Rep. Gregory Meeks (D-Jamaica) and Rep. Peter King (R-Nassau) have introduced a bill that would prohibit the planned private development of the St. Albans Veteran’s Administration site.
The St. Albans project has been a source of controversy for years, with the VA believing that replacing the existing facilities with a new nursing home, rehabilitation domiciliary and expanded outpatient facilities is the way to go, despite consistent opposition from many veterans. A private developer would build the facilities in exchange for a long-term lease on part of the site where it would put up housing and stores open to the general public.
Many vets, however, are against any lease to a private entity and instead want a full-service hospital there, so servicemen and women in Queens and Nassau counties don’t have to travel to Brooklyn and Manhattan for care.
“You can’t put a price tag on a vet’s life,” said Andrea Scarborough of the United Coalition for Veterans and Community Rights and the wife of Assemblyman Bill Scarborough (D-Jamaica). “They didn’t put a price on their lives when they went to war.”
Meeks said if the bill passes, the government will not be able to override it and it will effectively kill the project. When asked where the money would come from to repair the VA site and for the full service hospital, Meeks noted that the facility was about 15th in line to receive federal funding for repairs. The enhanced use lease process just bumped it up in line.
Even if the project is terminated, the fight for a full-service hospital will continue because the VA contends it is not an option, citing a decline in the New York metropolitan-area veteran population.
Rep. Gary Ackerman (D-Queens and Nassau) supports Meeks’ legislation and in February sent a letter to VA Secretary Eric Shinseki, stating that he is troubled the VA is proceeding with the EUL process without a comprehensive study of the healthcare needs of current and future veterans.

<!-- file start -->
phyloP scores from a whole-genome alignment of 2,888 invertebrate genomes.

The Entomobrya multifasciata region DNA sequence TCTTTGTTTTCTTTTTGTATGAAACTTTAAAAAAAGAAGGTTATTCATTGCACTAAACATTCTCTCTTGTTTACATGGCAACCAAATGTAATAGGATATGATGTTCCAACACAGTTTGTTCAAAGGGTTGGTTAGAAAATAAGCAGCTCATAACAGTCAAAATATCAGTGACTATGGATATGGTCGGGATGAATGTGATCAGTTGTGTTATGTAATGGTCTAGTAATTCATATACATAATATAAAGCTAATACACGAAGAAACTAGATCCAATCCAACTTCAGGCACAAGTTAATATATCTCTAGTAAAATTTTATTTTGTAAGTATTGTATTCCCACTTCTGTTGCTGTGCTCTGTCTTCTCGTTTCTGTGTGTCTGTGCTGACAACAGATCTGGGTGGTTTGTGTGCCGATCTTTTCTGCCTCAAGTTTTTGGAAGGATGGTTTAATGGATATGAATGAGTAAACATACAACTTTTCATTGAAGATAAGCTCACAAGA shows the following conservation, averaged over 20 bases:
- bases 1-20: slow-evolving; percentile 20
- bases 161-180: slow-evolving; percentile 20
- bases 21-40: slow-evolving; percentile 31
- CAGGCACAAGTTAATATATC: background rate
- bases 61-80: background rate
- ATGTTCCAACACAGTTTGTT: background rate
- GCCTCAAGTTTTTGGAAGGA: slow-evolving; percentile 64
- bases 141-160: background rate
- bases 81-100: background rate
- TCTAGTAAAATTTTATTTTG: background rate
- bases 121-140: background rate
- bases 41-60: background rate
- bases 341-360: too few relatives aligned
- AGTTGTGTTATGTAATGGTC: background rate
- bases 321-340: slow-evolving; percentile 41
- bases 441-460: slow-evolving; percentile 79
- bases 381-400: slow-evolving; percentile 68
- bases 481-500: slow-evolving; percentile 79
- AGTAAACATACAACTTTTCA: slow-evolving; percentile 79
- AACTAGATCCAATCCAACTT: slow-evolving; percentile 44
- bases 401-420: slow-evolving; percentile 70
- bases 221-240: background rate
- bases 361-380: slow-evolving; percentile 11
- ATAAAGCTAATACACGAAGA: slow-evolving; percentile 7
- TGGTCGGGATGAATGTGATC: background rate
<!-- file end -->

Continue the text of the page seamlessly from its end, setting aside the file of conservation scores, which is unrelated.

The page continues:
Rep. Joe Crowley (D-Queens and Bronx), who also supports the bill, believes the land at the St. Albans VA should be entirely reserved for the use of veterans, whether it be for a new full-service hospital, a veterans retirement home, or another VA facility to meet the growing needs of the community’s veterans.
“Is it expensive to care for our veterans? Yes. But, to abandon our veterans comes at a much higher cost — both morally and financially,” Crowley said in an email. “America’s support for our veterans must not be based on a cold calculation of what is the right price, but rather simply what is right.”
Rep. Carolyn Maloney (D-Manhattan and Queens) also expressed support for the bill, stating that she hopes it “will put to rest efforts to privatize this important resource for veterans in our community.”
Reps. Nydia Valasquez (D-Queens and Brooklyn) and Anthony Weiner (D-Queens and Brooklyn) did not respond to several requests for comment.
Earlier this month, the City Council unanimously passed a non-binding resolution expressing its opposition to the VA plan.
While pleased about the passage of the resolution and the bill introduced by Meeks and King, Vietnam veteran Steve Epps is not sure that either will terminate the project. Epps said the plan does not benefit veterans or the community and that’s why so many activists are determined to see it stopped.
“The thing that they can count on is that we are not going to give up,” Epps said. “We are not going to sit by idly and let them destroy our community. We are in it for the long haul. Justice is justice.”
Jennifer Sammartino, a spokeswoman for the VA said in an email that the agency is aware of the legislation and “the VA continues to evaluate the draft development plan that was submitted in December, consistent with the enhanced use lease process.”